3. Stretch a balloon over the neck of the bottle and allow the balloon to inflate. When sufficiently inflated measure its diameter. Tie the balloon, measure again. Hold the balloon in wooden test tube holder at arm's length. Someone else light the balloon using BBQ lighter, also at arm's length.
  4. Repeat with heart shaped balloon.
  5. Repeat with round balloon. Attempt to get balloon larger.
  6. Repeat using pieces of an aluminium can.

Make fresh sodium hydroxide solution in the bottle as required.

Materials & Equipment

  • Sodium hydroxide, NaOH.
  • Aluminium foil, Al.
  • Water, H2O.
  • Safety goggles.
  • Rubber gloves (for handling caustic material).
  • Leather gloves (for handling hot objects).
  • Ear muffs or ear plugs.
  • Test tubes and holder.
  • Beaker.
  • Water jug.
  • Pipette.
  • Wooden board.
  • BBQ lighter.
  • Glass bottle.
  • Funnel.
  • Paper.
  • Rubber balloons.
  • Ruler or tape measure.


  1. No change occurred when just NaOH and Al was in the test tube. When water was added there was no change initially, then it started bubbling, getting more energetic as more time passed. The captured gas combusted with a quiet squeaky pop.

  2. This was actually done later in the experiment. Much of the time the flame was very hard to see and it was hard to tell if it was still lit, but a piece of paper lit from it showed it was still alight.

  3. The initial solution in the bottle was too weak, so the balloon was taken off and more NaOH was added. When the balloon was put on the bottle again it was initially hard to get a good seal between the balloon and the neck of the bottle. The balloon was hard to measure because it decreased in size so quickly after taking it off the bottle. By the time it was tied it was already much smaller, and smaller still by the time it was lit.

    Time (seconds) Action Approximate balloon
    diameter (cm)
    0 Taken off bottle 10
    ~30 Lit 8

    The balloon exploded with a loud pop and James says it "looked like a fireball". Kent, who lit it, was particularly surprised, as he didn't think it would work anywhere near as well as it did. After tipping the waste liquid down a drain Kent said the liquid was "pretty hot".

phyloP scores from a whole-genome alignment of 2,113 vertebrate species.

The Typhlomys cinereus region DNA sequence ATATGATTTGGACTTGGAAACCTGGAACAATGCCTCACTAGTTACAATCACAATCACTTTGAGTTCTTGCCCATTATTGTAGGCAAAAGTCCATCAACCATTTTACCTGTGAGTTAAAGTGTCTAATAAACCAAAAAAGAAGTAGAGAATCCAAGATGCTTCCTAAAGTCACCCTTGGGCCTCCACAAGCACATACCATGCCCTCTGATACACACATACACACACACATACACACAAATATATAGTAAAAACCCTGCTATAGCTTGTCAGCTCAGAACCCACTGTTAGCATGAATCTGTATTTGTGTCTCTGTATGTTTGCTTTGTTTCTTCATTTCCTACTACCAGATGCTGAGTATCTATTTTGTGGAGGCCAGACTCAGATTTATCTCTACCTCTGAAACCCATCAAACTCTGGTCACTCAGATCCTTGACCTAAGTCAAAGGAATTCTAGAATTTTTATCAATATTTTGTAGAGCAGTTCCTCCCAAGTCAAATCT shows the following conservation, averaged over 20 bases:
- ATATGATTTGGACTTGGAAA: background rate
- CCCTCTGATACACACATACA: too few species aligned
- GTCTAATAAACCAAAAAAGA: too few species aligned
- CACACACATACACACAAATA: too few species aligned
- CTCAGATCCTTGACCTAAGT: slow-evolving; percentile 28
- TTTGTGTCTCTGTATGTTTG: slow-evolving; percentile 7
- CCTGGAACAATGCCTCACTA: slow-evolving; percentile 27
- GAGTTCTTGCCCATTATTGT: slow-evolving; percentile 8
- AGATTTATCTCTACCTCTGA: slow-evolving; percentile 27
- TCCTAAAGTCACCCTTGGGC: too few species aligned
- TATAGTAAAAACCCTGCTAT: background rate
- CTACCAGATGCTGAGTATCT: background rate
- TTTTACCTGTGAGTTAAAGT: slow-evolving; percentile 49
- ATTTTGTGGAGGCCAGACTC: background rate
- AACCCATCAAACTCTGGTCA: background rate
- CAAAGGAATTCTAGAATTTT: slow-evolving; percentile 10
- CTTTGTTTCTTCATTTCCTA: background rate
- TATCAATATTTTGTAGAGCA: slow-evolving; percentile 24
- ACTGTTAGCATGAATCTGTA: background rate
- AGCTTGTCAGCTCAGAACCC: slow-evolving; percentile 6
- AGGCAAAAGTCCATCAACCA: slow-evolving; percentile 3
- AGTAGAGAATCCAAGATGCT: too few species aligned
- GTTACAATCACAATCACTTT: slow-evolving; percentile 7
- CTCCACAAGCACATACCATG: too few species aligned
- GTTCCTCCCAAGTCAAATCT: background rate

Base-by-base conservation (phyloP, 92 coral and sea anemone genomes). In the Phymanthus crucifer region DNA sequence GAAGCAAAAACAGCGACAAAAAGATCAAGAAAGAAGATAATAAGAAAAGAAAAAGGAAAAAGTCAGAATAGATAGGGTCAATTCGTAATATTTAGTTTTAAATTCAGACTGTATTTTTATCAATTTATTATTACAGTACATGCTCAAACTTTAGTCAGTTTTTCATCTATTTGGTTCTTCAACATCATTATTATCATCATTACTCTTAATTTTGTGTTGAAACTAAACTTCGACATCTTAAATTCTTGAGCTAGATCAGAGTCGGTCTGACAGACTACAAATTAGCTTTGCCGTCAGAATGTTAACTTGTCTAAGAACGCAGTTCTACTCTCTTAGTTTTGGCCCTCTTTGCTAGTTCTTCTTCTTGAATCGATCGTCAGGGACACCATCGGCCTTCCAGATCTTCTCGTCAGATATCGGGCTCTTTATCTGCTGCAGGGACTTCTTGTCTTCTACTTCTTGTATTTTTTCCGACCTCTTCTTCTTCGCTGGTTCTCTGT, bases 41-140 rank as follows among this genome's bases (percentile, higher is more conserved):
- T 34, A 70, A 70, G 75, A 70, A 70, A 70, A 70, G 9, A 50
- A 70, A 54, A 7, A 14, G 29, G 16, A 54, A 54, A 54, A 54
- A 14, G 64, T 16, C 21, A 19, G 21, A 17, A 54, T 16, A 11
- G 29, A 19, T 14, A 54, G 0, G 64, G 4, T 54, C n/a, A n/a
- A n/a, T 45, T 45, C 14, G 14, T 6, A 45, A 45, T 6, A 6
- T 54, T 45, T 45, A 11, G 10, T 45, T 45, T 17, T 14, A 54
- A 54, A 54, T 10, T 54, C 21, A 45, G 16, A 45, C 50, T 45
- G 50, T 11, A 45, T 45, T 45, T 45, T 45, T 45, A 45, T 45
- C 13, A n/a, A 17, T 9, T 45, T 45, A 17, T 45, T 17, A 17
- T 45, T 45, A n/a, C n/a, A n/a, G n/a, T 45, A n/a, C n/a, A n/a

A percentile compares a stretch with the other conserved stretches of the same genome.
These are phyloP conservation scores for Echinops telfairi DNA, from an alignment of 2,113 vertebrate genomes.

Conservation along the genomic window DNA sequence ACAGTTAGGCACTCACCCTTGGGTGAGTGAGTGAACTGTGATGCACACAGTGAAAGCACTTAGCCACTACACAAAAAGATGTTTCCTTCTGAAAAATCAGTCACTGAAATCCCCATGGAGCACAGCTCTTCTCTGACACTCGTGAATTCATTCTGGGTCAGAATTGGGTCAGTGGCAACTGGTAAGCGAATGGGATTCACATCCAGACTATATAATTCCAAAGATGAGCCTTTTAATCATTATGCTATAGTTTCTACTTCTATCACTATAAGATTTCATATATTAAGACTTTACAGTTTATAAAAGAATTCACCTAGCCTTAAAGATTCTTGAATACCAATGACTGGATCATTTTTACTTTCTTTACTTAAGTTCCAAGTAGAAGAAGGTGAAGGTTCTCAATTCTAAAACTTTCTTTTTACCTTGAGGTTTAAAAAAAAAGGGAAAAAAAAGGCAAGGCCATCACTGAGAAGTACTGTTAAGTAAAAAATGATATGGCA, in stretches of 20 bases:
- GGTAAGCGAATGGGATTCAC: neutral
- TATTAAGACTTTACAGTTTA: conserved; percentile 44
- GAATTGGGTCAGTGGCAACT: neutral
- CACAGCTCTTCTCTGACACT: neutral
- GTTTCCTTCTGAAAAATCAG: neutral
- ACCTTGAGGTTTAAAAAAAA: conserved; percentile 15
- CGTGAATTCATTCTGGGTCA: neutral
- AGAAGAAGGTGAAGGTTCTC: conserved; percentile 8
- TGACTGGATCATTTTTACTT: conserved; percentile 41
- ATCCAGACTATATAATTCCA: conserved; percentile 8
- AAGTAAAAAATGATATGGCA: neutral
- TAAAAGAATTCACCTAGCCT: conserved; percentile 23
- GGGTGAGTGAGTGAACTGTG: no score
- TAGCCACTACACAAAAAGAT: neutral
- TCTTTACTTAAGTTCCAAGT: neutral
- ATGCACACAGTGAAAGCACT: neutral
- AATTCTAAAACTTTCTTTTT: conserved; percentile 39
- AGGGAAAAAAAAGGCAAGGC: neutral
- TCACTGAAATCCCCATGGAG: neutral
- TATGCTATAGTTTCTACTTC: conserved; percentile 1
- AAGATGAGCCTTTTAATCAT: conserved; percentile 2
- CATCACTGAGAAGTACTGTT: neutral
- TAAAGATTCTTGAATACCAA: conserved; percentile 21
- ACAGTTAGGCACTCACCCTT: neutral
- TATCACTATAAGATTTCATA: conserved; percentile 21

4. The bottle was almost too hot to hold the heart shaped balloon onto while wearing leather gloves. When the balloon was lit it developed a hole near its base which spit burning hydrogen out with a whistling noise, with a slightly visible orange flame.

    A second attempt with a heart shaped balloon resulting in a split in the neck of the balloon while it was on the bottle.

  5. The next round balloon was much larger when on the bottle but went down very quickly when taken off, so it was not much larger than the previous attempt by the time it was lit.

    Time (seconds) Action Approximate balloon
    diameter (cm)
    0 Taken off bottle 17
    ~15 Tied 12
    ~30 Lit 10

    The balloon exploded with a louder pop than previously, along with an orange fireball that the young chemists described as quite large and Mrs D (from a safer distance) described as quite small.


  • Aluminium and concentrated sodium hydroxide solution are an effective way of making hydrogen.
  • The reaction makes a lot of heat.
  • The reaction takes a little bit of time to get going, and occurs much faster with concentrated NaOH solution.
  • A hydrogen flame is very hard to see unless it has burning rubber in it.
  • Hydrogen is hard to contain in old rubber balloons; it seeps out quickly.
  • Aluminium from a drink can does not react very quickly, even in concentrated NaOH solution.
  • Leather gloves are handy for holding hot objects but do not provide good finger dexterity.
  • Better quality balloons are needed.